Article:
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Air Bag Spring Replacement Cost Estimate

Worried you might overpay for your air bag spring replacement? Use Jerry’s GarageGuard to get fair cost estimate for your air bag spring replacement.
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John Davis
Expert Automotive Writer
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Reviewed by Kathleen Flear, Director of Content
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Edited by Jessica Barrett, Senior Car & Insurance Editor

How much does it cost to replace air springs?

You can expect an average total replacement cost of $200-$1,200+. The exact price will depend on your vehicle.
How long does it take to replace air springs? In general, it takes around 2 hours for a certified mechanic to complete the job. Your mechanic will perform a preliminary inspection to determine if a replacement is necessary, then follow through with the full replacement. 
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How did we estimate these prices?

Jerry's experts researched and collected data from 2500+ real repair shops in all 50 states in the US, including everything from the total cost of repair services to the hourly labor cost for mechanic labor in each shop. We combined that data with our expert database of hundreds of real repair jobs, thousands of real cars, millions of real car part prices in order to best estimate the cost of each repair service. Our labor cost estimate is calculated by taking the average hourly labor rate for a certified mechanic in the US, times the number of hours it takes on average to complete a repair. We recommend you compare your local shops with Jerry and contact those shops directly to get final pricing for your vehicle.

What parts do I need for my air springs replacement and how much do those parts cost?

You can check your owner’s manual or ask your mechanic for precise parts, but here are the main things you’ll likely need:
  1. Air springs: This is the main suspension component that needs to be replaced. Airbag springs are part of your car’s air suspension system, and their function is to lift the weight of the car. On their own, new air springs can range anywhere from $100 to $1500, depending on your car’s make and model.
  2. Air shocks: Air shocks work with air springs in order to regulate the movement of a vehicle's suspension during varying driving conditions. Like air springs, new air shocks can also range anywhere from $100 to $1500.
  3. Air compressor: The suspension’s compressor works together with sensors to adjust the inflatable airbag springs as driving conditions change. While your air compressor might not need replacement quite yet, if there are any air leaks in the suspension system, it’s a good idea to have the air compressor checked by your mechanic during the air springs replacement. Typically, a new air compressor costs between $40 and $1000.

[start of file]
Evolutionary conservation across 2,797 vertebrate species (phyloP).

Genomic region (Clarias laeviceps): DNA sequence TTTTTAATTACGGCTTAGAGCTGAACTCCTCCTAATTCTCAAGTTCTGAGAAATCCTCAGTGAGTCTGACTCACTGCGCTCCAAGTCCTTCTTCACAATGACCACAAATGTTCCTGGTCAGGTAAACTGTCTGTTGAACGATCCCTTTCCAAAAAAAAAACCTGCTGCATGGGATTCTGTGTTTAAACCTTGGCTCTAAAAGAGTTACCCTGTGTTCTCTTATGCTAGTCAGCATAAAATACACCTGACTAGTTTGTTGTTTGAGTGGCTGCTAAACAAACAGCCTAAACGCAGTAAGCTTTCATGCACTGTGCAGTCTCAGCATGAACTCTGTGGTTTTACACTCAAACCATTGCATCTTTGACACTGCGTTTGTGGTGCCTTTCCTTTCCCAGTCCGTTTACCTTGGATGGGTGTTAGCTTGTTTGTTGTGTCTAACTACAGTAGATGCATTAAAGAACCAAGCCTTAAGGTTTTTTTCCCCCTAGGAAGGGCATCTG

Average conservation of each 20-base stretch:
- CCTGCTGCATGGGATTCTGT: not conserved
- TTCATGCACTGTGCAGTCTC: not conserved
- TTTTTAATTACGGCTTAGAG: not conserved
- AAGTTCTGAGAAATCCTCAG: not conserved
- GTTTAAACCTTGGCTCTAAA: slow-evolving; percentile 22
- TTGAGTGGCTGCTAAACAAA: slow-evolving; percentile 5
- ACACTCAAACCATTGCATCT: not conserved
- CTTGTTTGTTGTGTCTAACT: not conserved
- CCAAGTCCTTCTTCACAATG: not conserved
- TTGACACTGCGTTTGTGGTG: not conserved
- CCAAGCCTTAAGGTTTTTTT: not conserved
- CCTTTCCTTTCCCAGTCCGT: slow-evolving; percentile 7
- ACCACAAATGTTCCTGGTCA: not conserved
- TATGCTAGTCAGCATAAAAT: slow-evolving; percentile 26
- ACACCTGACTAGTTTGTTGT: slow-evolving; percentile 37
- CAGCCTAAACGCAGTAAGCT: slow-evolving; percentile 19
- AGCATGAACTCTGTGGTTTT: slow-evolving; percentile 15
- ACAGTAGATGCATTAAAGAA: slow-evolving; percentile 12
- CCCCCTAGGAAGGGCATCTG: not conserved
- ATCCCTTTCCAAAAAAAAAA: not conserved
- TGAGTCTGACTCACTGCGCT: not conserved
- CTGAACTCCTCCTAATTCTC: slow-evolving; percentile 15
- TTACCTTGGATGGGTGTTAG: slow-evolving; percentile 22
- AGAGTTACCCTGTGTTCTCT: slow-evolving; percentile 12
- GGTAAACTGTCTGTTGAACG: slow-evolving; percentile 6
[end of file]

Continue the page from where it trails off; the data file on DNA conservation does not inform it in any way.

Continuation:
You can buy air springs parts for your car from auto parts stores like AutoZone, NAPA Auto Parts, and Advance Auto Parts, as well as online retailers such as Amazon and RockAuto. Three of our top recommended brands for air compressors are Viair, ACDelco, and Arnott. For air shocks and air springs, we recommend Monroe, Arnott, and Firestone. However, remember that the best parts and brands for your air springs replacement will vary based on your vehicle’s year, make, and model.
While aftermarket air springs can be cheaper and offer more customization options, they may not always provide a precise fit. On the other hand, OEM air springs are manufactured by the car's original maker, ensuring a tailored fit for your vehicle.
Ask your mechanic for expert advice if you have any doubts or questions.
You can buy air springs at body shops and auto parts shops like AutoZone, NAPA Auto Parts, and Advance Auto Parts. You can also find some cost-effective options on Amazon or RockAuto. 
That being said, before making any purchases, it’s important to first check your owner’s manual to confirm that the parts you’re purchasing are compatible with your vehicle.

Where can I get my air springs replaced?

Looking for a mechanic to replace your air springs can be hard, especially if you don't have a trusted shop. Thankfully, Jerry's
GarageGuard™
is here to assist you by comparing prices from over 2,500 reputable auto repair shops across the US.
Jerry's GarageGuard™evaluates fair price estimates from each auto shop, taking into account their actual hourly labor costs. It will help you determine if diagnostic fees are included in the service cost and access real customer reviews to help you select the best service.
Explore some of our vetted shops and be sure to download the app to compare quotes for automotive repairs in your area.
161 Reviews
Dunn Tire - Dewitt #21
address
5830 Bridge St, East Syracuse, NY
Shop Diagnostic Fee
(Included in service charges)
$109.99
107 Reviews
Kerry's Car Care - Glendale
address
4312 W Olive Ave, Phoenix, AZ
Shop Diagnostic Fee
(Included in service charges)
$177
127 Reviews
Ingleside Auto & Tire Care
address
34811 N Wilson Rd, Ingleside, IL
Shop Diagnostic Fee
(Included in service charges)
$0
162 Reviews
Z.A. & D. Service Station
address
31-5 38th Ave, Manhattan, NY
Shop Diagnostic Fee
(Included in service charges)
$135
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How did we vet these shops?

Jerry experts researched 2500+ real repair shops across the US. We talked to real shop customers, and analyzed both real shop pricing data and thousands of real customer reviews from each shop to verify them individually. We do not partner with the shops listed above, and our analysis is always unbiased.

How will a mechanic replace my air springs?

Here are some typical steps a mechanic will take when replacing your vehicle’s airbag springs:
  • Verify the air suspension’s problem is related to the air spring
  • Remove the wheel
  • Remove the faulty air springs
  • Install new air springs
  • Put the wheel back on
  • Start the vehicle to verify the airbag springs level the vehicle properly
  • Test drive the vehicle to ensure proper operation

What happens if I don’t replace the bad air springs?